There is a book out there for everyone, regardless of preferred genre, reading style or interests. From graphic novels to memoirs, this list can provide some seasonally-spooky reading for everyone this Halloween.
Words By Daisy Holbrook
For the reader in a hurry:
‘The Bloody Chamber’ by Angela Carter
A collection of short but wonderfully written Gothic Horror stories that put a nightmarish spin on some familiar fairytales. Carter takes tales such as Snow White, Beauty and The Beast, Little Red Riding Hood and Puss in Boots and strays from the canonical customs of such stories; instead, taking a feminist approach. The Bloody Chamber is full of strong, empowered and sexually aware female protagonists who definitely do not need a prince to save them. Touching upon themes of female identity, violence, sexuality, agency, objectification and marriage, Carter goes against the traditional tropes of fairytales and places the women in the position of power. With some stories in the collection being only a few pages long, it is the perfect book for those without much time on their hands.
For those that prefer graphic novels:
‘My Friend Dahmer’ by John Backderf
Written and illustrated by the high-school friend of one of the world’s most infamous and prolific serial killers, ‘My Friend Dahmer’ provides intimate insight into the time Backderf spent with Dahmer – from the ages of 12 up until their high-school graduation. Backderf acknowledges the diabolical nature of the crimes committed yet paints a particularly empathetic portrait of Dahmer, detailing the isolation, alcoholism and neglect he experienced growing up, and the adults who failed him throughout his life. Setting out to explain how a lonely high-school outcast became one of the most heinous killers to date, ‘My Friend Dahmer’ offers an interesting new perspective on a well-known criminal.
For those looking for a more comedic approach:
‘Horrorstör’ by Grady Hendrix
The traditional haunted-house horror story we have all grown accustomed to with a wonderfully contemporary setting – an IKEA-esque furniture superstore. Uniquely designed to look like a furniture catalog, (complete with disturbing illustrations) ‘Horrorstör’ follows the haunting happenings of the ‘Orsk’ superstore and the five employees that stay overnight to uncover the morbid truth. Packed full of hilarious moments, grotesque details and powerful social commentary on the modern-day workplace, Horrorstör’ makes for a truly creepy, quirky and unique literary experience.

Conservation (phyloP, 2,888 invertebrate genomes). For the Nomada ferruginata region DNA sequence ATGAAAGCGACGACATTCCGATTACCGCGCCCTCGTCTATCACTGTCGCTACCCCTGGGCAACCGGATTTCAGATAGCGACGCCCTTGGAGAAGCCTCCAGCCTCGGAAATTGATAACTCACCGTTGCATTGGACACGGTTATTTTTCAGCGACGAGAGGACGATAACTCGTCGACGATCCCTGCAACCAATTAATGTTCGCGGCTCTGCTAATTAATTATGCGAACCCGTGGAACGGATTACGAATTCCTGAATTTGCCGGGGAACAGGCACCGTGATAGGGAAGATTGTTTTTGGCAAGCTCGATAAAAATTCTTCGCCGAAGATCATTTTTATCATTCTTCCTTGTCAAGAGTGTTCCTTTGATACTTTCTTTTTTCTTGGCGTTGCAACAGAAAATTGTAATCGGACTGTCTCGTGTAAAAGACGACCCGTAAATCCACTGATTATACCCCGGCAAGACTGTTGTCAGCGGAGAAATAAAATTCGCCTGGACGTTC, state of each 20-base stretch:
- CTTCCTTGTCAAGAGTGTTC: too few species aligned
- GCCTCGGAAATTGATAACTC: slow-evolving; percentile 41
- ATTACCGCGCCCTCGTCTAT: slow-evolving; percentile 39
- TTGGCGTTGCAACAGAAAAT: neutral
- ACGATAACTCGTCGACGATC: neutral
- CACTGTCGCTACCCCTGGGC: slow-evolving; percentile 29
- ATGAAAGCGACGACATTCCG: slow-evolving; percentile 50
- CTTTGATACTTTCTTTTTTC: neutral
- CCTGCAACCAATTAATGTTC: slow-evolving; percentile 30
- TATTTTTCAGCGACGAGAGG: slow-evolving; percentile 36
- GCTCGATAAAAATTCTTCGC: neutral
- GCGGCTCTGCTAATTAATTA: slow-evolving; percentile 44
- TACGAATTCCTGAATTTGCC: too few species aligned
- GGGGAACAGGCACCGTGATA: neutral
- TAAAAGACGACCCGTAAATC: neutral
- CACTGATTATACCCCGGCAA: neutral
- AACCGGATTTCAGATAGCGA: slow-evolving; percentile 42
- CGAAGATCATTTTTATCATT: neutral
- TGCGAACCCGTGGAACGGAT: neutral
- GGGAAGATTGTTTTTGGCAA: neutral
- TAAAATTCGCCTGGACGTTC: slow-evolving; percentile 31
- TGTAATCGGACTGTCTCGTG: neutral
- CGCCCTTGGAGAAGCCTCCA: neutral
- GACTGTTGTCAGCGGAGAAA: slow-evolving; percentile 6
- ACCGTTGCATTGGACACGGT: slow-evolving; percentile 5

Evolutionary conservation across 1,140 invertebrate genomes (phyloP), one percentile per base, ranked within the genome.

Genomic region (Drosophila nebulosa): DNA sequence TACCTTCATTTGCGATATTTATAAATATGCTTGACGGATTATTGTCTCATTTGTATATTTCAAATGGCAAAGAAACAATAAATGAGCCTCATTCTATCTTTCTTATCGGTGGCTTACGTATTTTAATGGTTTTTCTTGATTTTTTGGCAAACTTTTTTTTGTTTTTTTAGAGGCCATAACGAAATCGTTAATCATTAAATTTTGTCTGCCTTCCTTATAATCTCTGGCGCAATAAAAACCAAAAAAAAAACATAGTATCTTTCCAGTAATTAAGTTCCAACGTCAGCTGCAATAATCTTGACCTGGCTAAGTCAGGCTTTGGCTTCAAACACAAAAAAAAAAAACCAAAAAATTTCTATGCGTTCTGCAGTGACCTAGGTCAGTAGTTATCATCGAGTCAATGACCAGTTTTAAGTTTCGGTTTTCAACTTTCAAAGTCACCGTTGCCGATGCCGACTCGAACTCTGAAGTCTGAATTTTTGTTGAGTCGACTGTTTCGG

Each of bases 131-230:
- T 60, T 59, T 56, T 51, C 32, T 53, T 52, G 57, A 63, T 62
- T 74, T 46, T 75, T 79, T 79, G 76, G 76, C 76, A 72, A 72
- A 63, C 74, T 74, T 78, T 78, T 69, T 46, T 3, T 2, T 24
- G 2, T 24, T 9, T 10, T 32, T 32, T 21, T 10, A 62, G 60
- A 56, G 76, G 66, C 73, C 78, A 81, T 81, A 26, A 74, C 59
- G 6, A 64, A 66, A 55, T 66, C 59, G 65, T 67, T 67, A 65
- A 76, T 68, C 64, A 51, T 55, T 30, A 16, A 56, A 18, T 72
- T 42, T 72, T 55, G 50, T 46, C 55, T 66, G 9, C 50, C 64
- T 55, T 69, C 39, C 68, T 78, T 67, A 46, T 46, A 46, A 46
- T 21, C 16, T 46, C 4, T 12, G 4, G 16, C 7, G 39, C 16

For lovers of classics:
‘We Have Always Lived in The Castle’ by Shirley Jackson
A bizarre and harrowing tale of isolation, familial trust and venality wrapped up in a delightful and deceptively simple prose. ‘We Have Always Lived in The Castle’ focuses on the lives of two sisters following a tragedy that kills half of their family and tackles issues of mental illness, agoraphobia, small-town mentality and the effects of ‘otherness’. Jackson’s exploration of the nature of everyday evil and the fragility of the human mind through the lens of an unreliable narrator creates for a wholly claustrophobic and unnerving atmosphere that should not be missed.
For lovers of YA books:
‘Slasher Girls & Monster Boys’ by April Genevieve Tucholke
Everyone’s secret guilty pleasure is the ‘Young Adult’ section, no matter how many profound works of literature you may read, sometimes all you want is a break from the fancy prose and to simply indulge in the familiarity of a humble YA book. For those of you who can relate, ‘Slasher Girls & Monster Boys’ is a horror anthology (spanning from body horror, gore, the paranormal and realism) by some of the most renowned YA authors of our generation. Together, they have compiled a literary feast of psychological and haunting stories inspired by pop-culture classics from movies, books and even songs making for an equally fun and eerie reading.
For those that prefer non-fiction:
‘The Lady and Her Monsters: A Tale of Dissections, Real-Life Dr. Frankensteins, and the Creation and Mary Shelley’s Masterpiece’ by Roseanna Montillo
A real life account of the grisly and grotesque experiments, iconoclasts and scientists that inspired the creation of Mary Shelley’s ‘Frankenstein’. ‘The Lady and Her Monsters’ explores the period of convergence between the Romantic Age and Industrial Revolution and the ideas of death and the human body that circulated at the time. With accounts of resurrection, dissection, galvanism and grave robbers, this is not the kind of book for those with a weak stomach.
For the writer:
‘On Writing: A Memoir of the Craft’ by Stephen King
Often categorised as being part memoir and part masterclass, ‘On Writing’ is the quintessential book for all aspiring writers. Unapologetically recounting his struggles, beliefs, habits and inspirations, King seamlessly blends the experiences that shaped his writing career with straightforward (and sometimes brutally honest) advice, simultaneously encouraging, empowering and equipping the reader with the tools and tips they need to become a competent writer. ‘In Writing’ is steeped in passion and positivity, whilst being accessible for writers of all competencies – making it the perfect addition for any writer’s toolkit.